Iran has officially ended its compliance with several commitments under the 2015 nuclear accord, an informed official in the country’s atomic energy body told local media channels on Wednesday.
The source from the Atomic Energy Organization of Iran told the semi-official ISNA news agency that the country has stopped “programs related to compliance with the ceiling for production of enriched uranium as well as the unlimited production of heavy water at the Arak facility.”
Under the nuclear accord, Iran had limits imposed on the quantities of uranium and heavy water it can produce, set at 300 kilograms and 130 tonnes, respectively. Moving forward, the official said, the Islamic Republic will no longer adhere to limitations regarding the production of enriched uranium and heavy water.
However, the official insisted that the change in policy doesn’t violate the terms of the Joint Comprehensive Plan of Action (JCPOA).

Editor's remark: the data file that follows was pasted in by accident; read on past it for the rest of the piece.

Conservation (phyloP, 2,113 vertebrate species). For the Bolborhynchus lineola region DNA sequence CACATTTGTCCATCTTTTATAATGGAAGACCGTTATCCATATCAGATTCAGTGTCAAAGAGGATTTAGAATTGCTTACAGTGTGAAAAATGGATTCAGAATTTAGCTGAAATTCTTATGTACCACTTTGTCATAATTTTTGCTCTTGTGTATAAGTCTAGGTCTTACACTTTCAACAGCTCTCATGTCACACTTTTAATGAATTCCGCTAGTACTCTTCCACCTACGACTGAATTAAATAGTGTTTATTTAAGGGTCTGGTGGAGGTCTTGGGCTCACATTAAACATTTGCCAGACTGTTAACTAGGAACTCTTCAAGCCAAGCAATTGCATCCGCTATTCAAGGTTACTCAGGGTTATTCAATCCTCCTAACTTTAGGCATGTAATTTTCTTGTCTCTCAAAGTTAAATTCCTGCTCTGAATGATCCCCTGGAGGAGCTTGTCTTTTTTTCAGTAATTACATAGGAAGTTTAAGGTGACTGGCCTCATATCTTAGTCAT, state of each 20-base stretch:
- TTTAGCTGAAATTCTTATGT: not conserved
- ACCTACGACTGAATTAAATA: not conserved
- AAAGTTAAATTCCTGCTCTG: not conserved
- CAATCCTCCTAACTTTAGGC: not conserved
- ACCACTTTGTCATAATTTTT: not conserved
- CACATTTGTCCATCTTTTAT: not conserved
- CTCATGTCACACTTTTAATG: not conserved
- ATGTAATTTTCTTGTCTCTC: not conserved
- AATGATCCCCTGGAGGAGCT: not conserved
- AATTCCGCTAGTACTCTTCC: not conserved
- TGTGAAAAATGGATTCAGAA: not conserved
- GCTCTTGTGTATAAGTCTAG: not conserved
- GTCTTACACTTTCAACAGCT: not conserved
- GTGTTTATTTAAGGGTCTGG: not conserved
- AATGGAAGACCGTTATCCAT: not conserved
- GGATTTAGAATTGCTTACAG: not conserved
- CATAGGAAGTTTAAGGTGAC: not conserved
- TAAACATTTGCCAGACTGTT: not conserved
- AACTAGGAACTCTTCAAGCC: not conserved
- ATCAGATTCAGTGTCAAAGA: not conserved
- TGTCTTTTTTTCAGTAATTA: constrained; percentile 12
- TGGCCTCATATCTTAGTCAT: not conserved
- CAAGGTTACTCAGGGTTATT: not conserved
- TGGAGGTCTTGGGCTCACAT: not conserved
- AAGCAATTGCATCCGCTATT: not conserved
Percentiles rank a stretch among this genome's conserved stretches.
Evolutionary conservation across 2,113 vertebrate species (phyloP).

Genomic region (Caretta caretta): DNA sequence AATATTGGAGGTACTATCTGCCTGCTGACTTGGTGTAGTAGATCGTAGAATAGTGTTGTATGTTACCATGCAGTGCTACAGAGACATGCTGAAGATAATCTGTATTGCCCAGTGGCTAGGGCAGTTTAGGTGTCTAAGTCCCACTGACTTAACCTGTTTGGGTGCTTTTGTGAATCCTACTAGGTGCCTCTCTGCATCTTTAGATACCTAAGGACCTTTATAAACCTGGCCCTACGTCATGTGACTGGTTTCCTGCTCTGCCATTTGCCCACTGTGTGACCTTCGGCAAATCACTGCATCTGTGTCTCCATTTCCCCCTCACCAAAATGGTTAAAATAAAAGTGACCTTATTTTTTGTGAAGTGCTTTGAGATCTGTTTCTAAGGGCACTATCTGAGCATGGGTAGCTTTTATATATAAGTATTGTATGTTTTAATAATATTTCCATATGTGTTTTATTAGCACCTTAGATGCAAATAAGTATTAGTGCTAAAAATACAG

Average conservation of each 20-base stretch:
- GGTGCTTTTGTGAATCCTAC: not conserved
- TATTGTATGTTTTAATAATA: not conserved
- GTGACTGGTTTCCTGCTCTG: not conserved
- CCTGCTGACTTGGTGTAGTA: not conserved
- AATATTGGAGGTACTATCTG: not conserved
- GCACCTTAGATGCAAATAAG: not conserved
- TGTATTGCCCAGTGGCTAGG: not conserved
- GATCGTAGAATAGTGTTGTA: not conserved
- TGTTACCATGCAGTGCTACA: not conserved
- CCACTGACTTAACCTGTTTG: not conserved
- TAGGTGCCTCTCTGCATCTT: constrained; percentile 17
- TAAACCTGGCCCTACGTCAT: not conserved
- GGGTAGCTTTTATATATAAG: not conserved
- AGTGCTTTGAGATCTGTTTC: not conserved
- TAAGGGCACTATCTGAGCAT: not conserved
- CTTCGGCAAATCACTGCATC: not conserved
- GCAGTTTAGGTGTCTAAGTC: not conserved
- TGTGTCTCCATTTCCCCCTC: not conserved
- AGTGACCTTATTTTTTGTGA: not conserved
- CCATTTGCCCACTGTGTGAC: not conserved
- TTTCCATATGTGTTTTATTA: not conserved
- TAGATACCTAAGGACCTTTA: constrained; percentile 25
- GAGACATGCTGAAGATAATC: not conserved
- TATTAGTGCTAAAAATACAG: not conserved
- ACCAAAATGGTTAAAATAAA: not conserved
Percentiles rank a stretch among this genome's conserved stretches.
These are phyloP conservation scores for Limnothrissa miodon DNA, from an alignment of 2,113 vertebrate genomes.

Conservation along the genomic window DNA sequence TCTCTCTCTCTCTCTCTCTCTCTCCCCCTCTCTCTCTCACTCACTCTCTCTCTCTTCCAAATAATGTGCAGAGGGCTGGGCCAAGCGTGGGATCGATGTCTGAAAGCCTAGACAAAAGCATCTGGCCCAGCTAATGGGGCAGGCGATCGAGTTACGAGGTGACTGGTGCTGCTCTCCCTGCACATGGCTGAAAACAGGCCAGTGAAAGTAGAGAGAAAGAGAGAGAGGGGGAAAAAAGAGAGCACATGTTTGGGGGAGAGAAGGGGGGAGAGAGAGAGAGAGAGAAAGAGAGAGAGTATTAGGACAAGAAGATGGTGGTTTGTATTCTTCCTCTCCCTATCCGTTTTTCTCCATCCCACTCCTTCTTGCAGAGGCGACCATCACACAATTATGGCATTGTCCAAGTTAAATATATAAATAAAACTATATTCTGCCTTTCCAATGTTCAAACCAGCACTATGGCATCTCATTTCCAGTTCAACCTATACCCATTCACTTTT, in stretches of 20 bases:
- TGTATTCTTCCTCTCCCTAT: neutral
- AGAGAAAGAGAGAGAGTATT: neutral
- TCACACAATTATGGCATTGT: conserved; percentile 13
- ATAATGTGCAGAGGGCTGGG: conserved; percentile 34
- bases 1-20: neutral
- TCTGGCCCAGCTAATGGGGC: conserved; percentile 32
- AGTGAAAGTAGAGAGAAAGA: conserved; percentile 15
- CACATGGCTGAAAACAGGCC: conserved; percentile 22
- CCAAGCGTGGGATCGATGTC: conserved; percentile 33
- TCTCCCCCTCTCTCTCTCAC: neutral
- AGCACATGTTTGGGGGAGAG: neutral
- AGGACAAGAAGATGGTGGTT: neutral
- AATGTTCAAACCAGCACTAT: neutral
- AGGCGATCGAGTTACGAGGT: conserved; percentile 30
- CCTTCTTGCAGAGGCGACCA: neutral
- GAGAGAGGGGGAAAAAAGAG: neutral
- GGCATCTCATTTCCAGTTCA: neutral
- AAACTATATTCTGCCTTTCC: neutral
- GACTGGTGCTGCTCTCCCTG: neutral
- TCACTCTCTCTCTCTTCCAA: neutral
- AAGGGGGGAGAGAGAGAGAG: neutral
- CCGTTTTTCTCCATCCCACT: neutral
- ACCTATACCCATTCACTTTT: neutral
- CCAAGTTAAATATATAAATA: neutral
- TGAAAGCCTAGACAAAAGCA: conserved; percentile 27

Iran notified China, Russia, France, Germany, and Britain of its decision to scrap some commitments under the nuclear accord, a year after the United States withdrew from the agreement and re-imposed sanctions.
On May 8, Iranian President Hassan Rouhani warned world powers that unless they shield the country’s collapsing economy from crippling U.S. sanctions within 60 days, Iran would start enriching uranium at higher levels.
“If the five countries join negotiations and help Iran to reach its benefits in the field of oil and banking, Iran will return to its commitments according to the nuclear deal,” Rouhani said.
While EU foreign ministers insisted that they were still committed to the nuclear deal, they rejected any ultimatums from Tehran. The U.S. imposed further sanctions on Iran following those threats, this time on the country’s metals industry.
Iranian Supreme Leader Ayatollah Ali Khamenei said on Tuesday that Tehran would not negotiate with the United States on another nuclear deal. On Wednesday, Iran’s Minister of Defense, Ami Hatami, vowed that the country will “defeat the American-Zionist front,” referring to the United States and Israel.
[Photo: Nanking 2010 / Wikimedia Commons]